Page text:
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From The Socialist newspaper, 14 May 2014

Building Labour: when workers first formed their own party

Sarah Wrack

Throughout the 19th century it was seen as unquestionable that the Liberal Party - an alliance of industrial capitalists and the urban middle classes - should be the party supported by workers, and that this would always be the case. But in a few decades all that changed and the Labour Party was born.

At the end of the 19th century, like today, British capitalism was in crisis. The era of Britain as an unrivalled imperialist, capitalist power, was over. The ruling class faced huge competition from rival capitalist classes and the economy was struck by one depression after another.

Again like today, the bosses and governments tried to force the cost of these crises onto the backs of working class people. Half of wage earners lived in poverty. Between 1889 and 1913 real wages fell by 10%.

This situation was leading to more and more conflict between the bosses and workers. Until this point the main unions were traditional craft unions for skilled workers, which were tied to the Liberal Party and pursued tactics of 'partnership' between workers and employer. But mechanisation and industrialisation had changed the nature of work - there was now the base for mass unionisation of unskilled workers.

Eight-hour day

In 1886 a group set up by supporters of Karl Marx, the Social Democratic Federation, started organising the unemployed. There were big demonstrations, including of 75,000 in London against the closure of factories in the East End. This developed into a huge movement demanding the eight-hour day - for sharing out work without loss of pay.

The campaign was taken up by wide sections of unskilled workers. For example the Ayrshire miners had traditionally been committed to the Liberal Party and its policies.

But when the mine owners threatened to sack the workforce and replace them with unemployed workers from Glasgow, they were forced to fight. One of these miners was Keir Hardie, a founder of the Labour Party. Similar campaigns were taking place across the country.

This rise of unionisation of unskilled workers also posed the need for a party that really represented their interests. These new unions were in constant conflict with the ruling class and so had to challenge them politically - to challenge their laws, their parties and ultimately their whole system. And the movement for an eight-hour day - which was taking place internationally as well as in Britain - became a key link between industrial and political struggles.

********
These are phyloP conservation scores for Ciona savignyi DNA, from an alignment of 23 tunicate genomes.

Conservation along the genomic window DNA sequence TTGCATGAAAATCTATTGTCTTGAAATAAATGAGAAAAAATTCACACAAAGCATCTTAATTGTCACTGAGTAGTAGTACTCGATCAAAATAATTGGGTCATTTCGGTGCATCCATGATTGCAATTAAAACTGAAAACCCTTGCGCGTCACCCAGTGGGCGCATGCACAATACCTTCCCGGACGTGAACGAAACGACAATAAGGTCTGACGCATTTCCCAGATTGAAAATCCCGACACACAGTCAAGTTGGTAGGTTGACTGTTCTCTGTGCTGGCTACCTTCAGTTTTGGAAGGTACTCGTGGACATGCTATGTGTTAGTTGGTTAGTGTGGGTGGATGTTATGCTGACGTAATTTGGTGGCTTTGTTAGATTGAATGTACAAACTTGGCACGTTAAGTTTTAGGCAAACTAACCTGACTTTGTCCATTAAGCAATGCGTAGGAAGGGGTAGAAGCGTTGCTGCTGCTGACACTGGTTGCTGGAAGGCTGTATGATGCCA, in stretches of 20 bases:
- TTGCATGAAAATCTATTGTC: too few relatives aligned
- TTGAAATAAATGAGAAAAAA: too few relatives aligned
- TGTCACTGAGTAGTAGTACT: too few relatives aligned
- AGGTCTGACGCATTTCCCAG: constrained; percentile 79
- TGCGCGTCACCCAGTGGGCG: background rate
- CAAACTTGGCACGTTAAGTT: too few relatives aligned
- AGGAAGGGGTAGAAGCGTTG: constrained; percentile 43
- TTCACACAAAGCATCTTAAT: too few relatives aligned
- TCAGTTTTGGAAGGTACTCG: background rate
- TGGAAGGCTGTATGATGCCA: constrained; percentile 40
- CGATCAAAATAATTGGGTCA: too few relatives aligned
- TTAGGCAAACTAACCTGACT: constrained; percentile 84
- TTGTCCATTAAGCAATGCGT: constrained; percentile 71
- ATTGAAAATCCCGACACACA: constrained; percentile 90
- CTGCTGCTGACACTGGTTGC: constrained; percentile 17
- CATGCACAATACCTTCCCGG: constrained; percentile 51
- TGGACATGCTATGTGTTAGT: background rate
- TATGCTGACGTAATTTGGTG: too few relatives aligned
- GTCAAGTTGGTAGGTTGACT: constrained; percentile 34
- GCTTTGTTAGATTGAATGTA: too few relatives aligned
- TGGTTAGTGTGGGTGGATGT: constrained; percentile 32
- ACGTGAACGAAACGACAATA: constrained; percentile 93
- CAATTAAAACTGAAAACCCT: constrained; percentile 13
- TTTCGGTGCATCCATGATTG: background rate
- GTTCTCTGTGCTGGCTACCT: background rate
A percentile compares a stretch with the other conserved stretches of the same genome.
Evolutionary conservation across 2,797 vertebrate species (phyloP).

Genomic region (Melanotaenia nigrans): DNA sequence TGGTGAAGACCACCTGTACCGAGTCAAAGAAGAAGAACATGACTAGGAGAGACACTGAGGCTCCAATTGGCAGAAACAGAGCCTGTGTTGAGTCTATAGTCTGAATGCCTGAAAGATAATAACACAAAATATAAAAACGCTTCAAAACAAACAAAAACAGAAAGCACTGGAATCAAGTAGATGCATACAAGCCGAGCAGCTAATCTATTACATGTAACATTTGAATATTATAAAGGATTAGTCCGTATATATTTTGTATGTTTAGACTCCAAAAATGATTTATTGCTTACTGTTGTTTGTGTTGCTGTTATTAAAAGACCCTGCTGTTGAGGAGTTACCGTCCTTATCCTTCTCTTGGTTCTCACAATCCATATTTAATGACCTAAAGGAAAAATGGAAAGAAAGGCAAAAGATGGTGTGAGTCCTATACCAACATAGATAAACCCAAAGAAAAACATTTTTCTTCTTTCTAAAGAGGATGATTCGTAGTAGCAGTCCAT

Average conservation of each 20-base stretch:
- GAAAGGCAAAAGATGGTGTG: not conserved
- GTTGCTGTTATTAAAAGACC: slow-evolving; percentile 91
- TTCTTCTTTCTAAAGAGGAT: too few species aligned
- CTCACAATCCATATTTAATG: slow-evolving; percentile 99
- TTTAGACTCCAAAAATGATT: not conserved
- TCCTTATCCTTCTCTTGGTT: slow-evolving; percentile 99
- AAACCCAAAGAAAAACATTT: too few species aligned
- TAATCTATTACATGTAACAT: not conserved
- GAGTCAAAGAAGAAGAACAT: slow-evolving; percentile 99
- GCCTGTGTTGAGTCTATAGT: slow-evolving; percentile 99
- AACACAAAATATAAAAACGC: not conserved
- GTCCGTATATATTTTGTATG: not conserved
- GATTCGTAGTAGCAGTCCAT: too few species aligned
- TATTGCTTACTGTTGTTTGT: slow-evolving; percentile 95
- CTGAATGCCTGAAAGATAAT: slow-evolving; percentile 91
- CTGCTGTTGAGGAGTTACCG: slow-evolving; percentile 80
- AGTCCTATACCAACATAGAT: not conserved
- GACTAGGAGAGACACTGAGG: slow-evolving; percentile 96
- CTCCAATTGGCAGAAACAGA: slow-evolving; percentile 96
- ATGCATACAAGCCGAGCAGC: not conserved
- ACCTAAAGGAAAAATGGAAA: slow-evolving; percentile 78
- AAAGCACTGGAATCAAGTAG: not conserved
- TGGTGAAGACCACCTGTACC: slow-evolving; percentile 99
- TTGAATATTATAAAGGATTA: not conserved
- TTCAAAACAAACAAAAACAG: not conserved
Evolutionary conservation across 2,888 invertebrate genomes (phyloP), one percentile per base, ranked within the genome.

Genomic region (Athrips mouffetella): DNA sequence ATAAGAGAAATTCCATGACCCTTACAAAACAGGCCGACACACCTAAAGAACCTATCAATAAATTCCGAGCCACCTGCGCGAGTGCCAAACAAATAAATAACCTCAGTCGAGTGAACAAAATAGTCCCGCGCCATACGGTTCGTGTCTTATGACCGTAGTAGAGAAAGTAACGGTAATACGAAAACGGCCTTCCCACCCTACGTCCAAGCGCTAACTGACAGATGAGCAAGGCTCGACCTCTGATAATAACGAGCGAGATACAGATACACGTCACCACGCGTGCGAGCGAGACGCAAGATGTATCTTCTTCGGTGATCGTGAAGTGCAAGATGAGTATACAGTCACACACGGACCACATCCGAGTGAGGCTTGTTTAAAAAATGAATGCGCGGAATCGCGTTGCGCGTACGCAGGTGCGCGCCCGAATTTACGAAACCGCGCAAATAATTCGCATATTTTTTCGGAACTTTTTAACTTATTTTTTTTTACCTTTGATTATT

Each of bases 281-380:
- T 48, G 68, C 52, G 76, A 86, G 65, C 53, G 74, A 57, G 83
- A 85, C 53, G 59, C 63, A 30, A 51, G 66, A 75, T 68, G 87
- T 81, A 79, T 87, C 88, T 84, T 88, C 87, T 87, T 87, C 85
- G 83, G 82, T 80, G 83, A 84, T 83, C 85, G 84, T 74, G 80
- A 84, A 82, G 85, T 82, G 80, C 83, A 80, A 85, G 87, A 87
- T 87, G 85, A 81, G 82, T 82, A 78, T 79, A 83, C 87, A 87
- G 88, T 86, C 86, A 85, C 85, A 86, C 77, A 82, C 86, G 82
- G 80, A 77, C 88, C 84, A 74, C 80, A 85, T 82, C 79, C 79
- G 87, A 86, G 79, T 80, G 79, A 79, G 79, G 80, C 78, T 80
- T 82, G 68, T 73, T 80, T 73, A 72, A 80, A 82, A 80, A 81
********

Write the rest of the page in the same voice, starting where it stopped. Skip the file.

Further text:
There was debate about what any new party would stand for. Commenting on this, Friedrich Engels, collaborator of Karl Marx, said in the Labour Standard in 1881: "The time is rapidly approaching when the working class of this country will claim...its full share of representation in Parliament. Secondly...the working class will have understood that the struggle for high wages, and short hours, and the whole action of the trades unions as carried on now, is not an end in itself, but a means towards a higher end", the end of exploitation of workers altogether.

Not everyone in the labour movement agreed with the call for a new party. Many leaders of the Trades Union Congress (TUC, formed in 1868) were still tied to the Liberal Party and said that the time wasn't ripe for anything else. But workers were increasingly involved in bitter disputes with both Tory and Liberal bosses.

In this way, the objective need for a new independent party for the working class became clearer on the basis of workers' experience of struggle. Concerns about likely results and immediate success could not hold back what had become necessary - a decisive break from the Liberal Party.

In 1892 the Independent Labour Party (ILP) was formed. It gained some trade union backing and support from Keir Hardie and the Scottish Labour Party. But there were seven years, during which the ILP had limited electoral success, before the TUC, under pressure from the ILP and others, finally passed a motion calling for the Labour Representation Committee (LRC) to be formed.

There was no individual membership of the LRC (or of the Labour Party until 1918). At the first meeting of the LRC in 1900 less than half of the TUC unions affiliated. But in many ways there was a 'perfect storm' of conditions which gave impetus to its development.

The bosses were responding to victories won by the early new unions with a huge counter-offensive. They organised into sectional employers' federations, locked workers out and employed scab labour.

On top of this the full force of the state was used to attack organised workers. Following a court decision to allow the Taff Vale Rail Company to sue the railway workers' union for damages through strike action, affiliated trade unionist membership of the LRC increased by hundreds of thousands.

Lessons for today

In the 1906 general election, the LRC won 29 seats. At their first meeting after being elected, these MPs decided to adopt the name 'the Labour Party'.

While it had 'liberal', pro-capitalist leaders from the outset, the Labour Party was based on workers' organisations. There was a sense that it belonged to workers and that it was a mechanism through which they could organise, both politically and industrially.

This is no longer the case. But for socialists and trade unionists today, the formation of the Labour Party offers lots of important lessons about the approach we should take as we again fight for independent political representation for working class people.

For a longer article on the formation of the Labour Party see

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In The Socialist 14 May 2014:

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